Pension bomb ticks away


TICK TOCK. TICK TOCK. A time bomb is ticking away, sneaking up on you on little cat feet. This bomb won’t kill you, but taxpayers will pay a fortune when it explodes.

The bomb is public pension costs. States, cities and counties nationwide have promised huge retirement benefits to employees and police and fire departments. The contractual amounts are so great and the employees so numerous that many governments are hurtling toward a financial maelstrom that could explode taxpayers’ checkbooks.

This crisis may not be as sexy as Internet café gambling, but the pension bomb could paralyze local and state economies, and drive government costs through the stratosphere. The math is very real and very serious.

Florida’s Retirement System, for example, has a $19.2 billion deficit in its plan, which would fund the budgets of 19 other states. Florida’s plan is only 86 percent funded, which, believe it or not, isn’t bad compared to other states. Eighty percent or higher apparently is acceptable on actuarial bright-line tests.

Miami is among the metropolitan cities in danger of defaulting on its pension debt. Pension costs in West Palm Beach have risen from $9 million to over $16 million in the last four years, and the city now faces an $8.4 million shortfall. Tampa and Jacksonville are functionally bankrupt because of their pensions, which are now only about 50 percent funded. Cities in California, Alabama, Rhode Island and Pennsylvania have filed bankruptcy because they can’t afford their pension expenses. One Alabama city stopped sending pension checks to city retirees.

This 2013 legislative session, the Florida House of Representatives, spearheaded by Reps. Jason Brodeur and Matt Caldwell, tried to take major steps to solve this problem. But public unions proved too strong. All the Senate Democrats, siding with their union allies and picking up seven Senate Republicans, killed the House initiative.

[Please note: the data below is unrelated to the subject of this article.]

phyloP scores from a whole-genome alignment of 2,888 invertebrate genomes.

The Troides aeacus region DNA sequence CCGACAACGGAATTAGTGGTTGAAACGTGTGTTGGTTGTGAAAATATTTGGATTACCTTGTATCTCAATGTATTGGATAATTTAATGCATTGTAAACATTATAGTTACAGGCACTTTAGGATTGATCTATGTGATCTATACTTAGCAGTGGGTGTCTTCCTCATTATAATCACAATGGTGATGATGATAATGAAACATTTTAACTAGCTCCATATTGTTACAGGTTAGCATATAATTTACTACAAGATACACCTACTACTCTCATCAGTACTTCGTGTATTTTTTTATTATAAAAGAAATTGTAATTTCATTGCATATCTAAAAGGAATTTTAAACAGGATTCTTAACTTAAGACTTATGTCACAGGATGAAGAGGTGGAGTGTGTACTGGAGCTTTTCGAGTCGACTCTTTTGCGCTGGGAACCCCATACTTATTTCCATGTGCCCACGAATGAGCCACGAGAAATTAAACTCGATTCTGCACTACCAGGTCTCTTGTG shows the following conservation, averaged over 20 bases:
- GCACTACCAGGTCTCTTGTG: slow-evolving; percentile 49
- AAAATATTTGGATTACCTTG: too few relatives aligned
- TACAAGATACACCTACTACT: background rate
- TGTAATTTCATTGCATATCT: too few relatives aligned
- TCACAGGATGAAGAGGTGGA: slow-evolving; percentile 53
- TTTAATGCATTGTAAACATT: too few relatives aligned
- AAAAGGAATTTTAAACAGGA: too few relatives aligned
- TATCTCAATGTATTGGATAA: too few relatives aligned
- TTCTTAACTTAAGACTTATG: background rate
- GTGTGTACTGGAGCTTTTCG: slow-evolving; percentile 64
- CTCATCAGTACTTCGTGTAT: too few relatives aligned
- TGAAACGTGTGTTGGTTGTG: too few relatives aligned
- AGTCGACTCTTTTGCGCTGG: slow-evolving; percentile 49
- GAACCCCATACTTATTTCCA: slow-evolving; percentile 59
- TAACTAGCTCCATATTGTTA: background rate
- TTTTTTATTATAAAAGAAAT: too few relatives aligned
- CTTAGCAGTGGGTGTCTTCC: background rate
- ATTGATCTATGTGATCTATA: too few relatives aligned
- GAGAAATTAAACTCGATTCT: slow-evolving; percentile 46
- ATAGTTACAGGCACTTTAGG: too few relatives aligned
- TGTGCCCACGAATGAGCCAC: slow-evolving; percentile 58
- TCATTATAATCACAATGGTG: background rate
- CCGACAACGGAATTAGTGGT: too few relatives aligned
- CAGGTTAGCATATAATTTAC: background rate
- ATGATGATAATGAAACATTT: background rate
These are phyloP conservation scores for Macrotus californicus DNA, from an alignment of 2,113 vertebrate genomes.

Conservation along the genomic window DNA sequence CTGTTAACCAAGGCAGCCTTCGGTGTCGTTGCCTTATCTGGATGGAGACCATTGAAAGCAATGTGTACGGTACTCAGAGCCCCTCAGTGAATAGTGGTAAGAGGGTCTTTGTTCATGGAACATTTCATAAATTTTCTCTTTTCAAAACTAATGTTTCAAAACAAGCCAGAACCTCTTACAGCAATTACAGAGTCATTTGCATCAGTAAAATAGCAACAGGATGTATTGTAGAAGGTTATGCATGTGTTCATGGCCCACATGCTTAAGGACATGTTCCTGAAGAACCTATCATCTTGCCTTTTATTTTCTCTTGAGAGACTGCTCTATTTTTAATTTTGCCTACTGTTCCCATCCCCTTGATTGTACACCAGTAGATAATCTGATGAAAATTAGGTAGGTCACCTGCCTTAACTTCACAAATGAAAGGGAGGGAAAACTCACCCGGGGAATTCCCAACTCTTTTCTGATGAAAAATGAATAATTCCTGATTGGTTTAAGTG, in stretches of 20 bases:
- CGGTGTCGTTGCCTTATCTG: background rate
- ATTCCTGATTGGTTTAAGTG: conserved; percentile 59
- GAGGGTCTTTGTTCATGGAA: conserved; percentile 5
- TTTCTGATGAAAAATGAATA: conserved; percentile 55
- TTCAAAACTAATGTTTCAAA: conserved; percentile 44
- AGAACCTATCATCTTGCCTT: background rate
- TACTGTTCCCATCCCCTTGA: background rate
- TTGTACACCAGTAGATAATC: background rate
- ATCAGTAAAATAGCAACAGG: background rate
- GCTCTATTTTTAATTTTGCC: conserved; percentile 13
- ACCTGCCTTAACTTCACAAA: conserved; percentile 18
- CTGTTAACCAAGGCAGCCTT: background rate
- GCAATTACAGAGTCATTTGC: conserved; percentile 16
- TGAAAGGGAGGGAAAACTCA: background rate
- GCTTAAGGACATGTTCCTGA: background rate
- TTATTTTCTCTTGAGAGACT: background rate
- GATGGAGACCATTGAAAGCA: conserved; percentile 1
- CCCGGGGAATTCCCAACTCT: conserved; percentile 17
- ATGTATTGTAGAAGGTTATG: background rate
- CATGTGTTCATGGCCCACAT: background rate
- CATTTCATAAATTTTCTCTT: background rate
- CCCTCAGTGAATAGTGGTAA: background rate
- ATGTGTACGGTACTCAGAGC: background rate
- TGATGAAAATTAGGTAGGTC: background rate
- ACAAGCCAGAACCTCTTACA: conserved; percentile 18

The House proposal would have closed Florida’s traditional pension plan to new employees and substituted a 401(k)-type “defined contribution” plan. The House plan would have reduced the risk of unfunded liabilities to taxpayers by moving the risk to new public employees. The private sector had the good financial sense years ago to switch to 401(k) plans from traditional pensions. Governments that use 401(k)-style plans fulfill their retirement obligations with fiscally responsible upfront payments.

Many in the mainstream media even supported the House plan. The Orlando Sentinel editorial board endorsed it, possibly because of its personal experiences when parent company, Tribune, went bankrupt, dealing a terrible blow to employees’ retirement plans.

Polls and surveys show that a significant majority of the public agrees with the need to make government retirement plans sustainable. Taxpayers don’t deserve to be jolted with the news that they will be expected to pay off pension shortfalls caused by incompetence.

The current public pension system in most states is unsustainable going forward. The longer the Florida Legislature delays right-sizing pension obligations, the more devastating the problem will become. Existing government employees must understand that if changes are not made in the Florida Retirement System for new employees, their own future pension benefits will be jeopardized, because pension obligations will outstrip pension assets.

Next session, the Florida Legislature will need to face the music: Governments must stop making commitments and accruing liabilities above reasonable costs. And pension plans must be transparent to draw back the curtain when reporting plan losses. Local taxpayers must be protected from unsustainable, unsound pension funding. Benefits rightly earned should be respected, but lawmakers can’t take the word of public unions about what’s fair. As always, the union solution to the ticking pension bomb is for besieged taxpayers to pony up.



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John R. Smith


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